South Korea Court Says Japan Firm Must Pay for Forced WWII Labor

(Bloomberg) -- South Korea’s Supreme Court ruled a Japanese firm was liable for compensation in a forced labor case dating back to Japan’s colonization of the Korean peninsula, in a fresh blow to already shaky ties between the Asian neighbors.

The court said Nippon Steel & Sumitomo Metal Corp. must pay 100 million won ($88,000) compensation to each of four plaintiffs who had sued over being forced to work for a forerunner of the company during the 1910-1945 colonial period.

Nippon Steel said in a statement that the ruling was “deeply regrettable” and maintained that all such claims were settled under a 1965 treaty between the two countries. The company said it would determine a course of action after carefully reviewing the ruling and gauging reaction from the Japanese government.

Shortly after Nippon Steel issued the statement, visibly angry Japanese Foreign Minister Taro Kono told reporters in Tokyo the ruling was “absolutely unacceptable."

Relations between Japan and South Korea have turned increasingly sour in recent months, potentially making it harder for the two U.S. allies to cooperate on shared goals of denuclearizing North Korea and defending free trade amid a wave of protectionism.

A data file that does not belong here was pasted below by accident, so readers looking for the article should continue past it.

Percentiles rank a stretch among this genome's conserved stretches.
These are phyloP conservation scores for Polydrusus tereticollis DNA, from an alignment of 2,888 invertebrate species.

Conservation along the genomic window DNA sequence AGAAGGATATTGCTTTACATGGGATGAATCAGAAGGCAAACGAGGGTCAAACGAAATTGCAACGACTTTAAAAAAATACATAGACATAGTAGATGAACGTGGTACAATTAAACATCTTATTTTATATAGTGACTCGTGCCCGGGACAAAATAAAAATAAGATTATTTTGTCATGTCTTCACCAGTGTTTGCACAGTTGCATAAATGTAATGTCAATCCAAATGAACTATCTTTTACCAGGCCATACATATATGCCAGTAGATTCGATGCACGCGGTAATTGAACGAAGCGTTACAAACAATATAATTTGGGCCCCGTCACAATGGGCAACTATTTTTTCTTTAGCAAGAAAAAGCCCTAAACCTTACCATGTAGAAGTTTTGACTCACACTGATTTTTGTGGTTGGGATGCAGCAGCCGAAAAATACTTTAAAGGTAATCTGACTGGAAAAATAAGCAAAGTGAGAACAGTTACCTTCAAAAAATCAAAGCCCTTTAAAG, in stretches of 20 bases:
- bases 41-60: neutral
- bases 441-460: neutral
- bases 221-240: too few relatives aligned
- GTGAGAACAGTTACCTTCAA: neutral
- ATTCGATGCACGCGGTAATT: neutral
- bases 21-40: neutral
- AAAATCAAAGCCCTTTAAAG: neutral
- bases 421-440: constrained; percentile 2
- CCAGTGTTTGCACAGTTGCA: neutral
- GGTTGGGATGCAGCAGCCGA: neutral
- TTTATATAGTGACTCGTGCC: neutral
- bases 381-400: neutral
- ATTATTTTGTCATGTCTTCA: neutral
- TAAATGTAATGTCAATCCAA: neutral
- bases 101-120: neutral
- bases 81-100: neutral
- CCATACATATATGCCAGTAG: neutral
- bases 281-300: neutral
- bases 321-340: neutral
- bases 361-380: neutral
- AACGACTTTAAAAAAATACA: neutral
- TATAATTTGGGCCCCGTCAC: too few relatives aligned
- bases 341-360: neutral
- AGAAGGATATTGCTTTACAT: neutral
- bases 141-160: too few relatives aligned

Japan protested a visit by South Korean lawmakers earlier this month to islets disputed between the two countries, NHK reported. Japan also canceled its participation in an international naval fleet review after South Korea demanded Japan’s Maritime Self-Defense Force remove its “rising sun” flag.

Past Pledges

Japanese Prime Minister Shinzo Abe told parliament Monday that it was regrettable that South Korea was taking actions that run counter to past pledges to build a forward-looking relationship. In response to questions from a lawmaker, he said he expected South Korea to act “appropriately.”

Anger over women trafficked to Japanese Imperial Army brothels before and during World War II is also simmering on both sides. The city of Osaka cut off its sister-city ties with San Francisco over a memorial to the women that it said was historically inaccurate, while the fate of a Japanese-funded effort to compensate the victims that has been criticized in South Korea remains in the balance.

“It’s a great loss for Japan, given that Seoul and Tokyo are natural allies,” said Brad Glosserman, deputy director of the Center for Rule Making Strategy at Tama University in Tokyo. “Both of them are smaller powers among those competing for policy influence. They would maximize their capacity to shape events in the region if they were to work together.”

President Moon Jae-in did not visit this month for the 20th anniversary of a joint declaration on improving ties.

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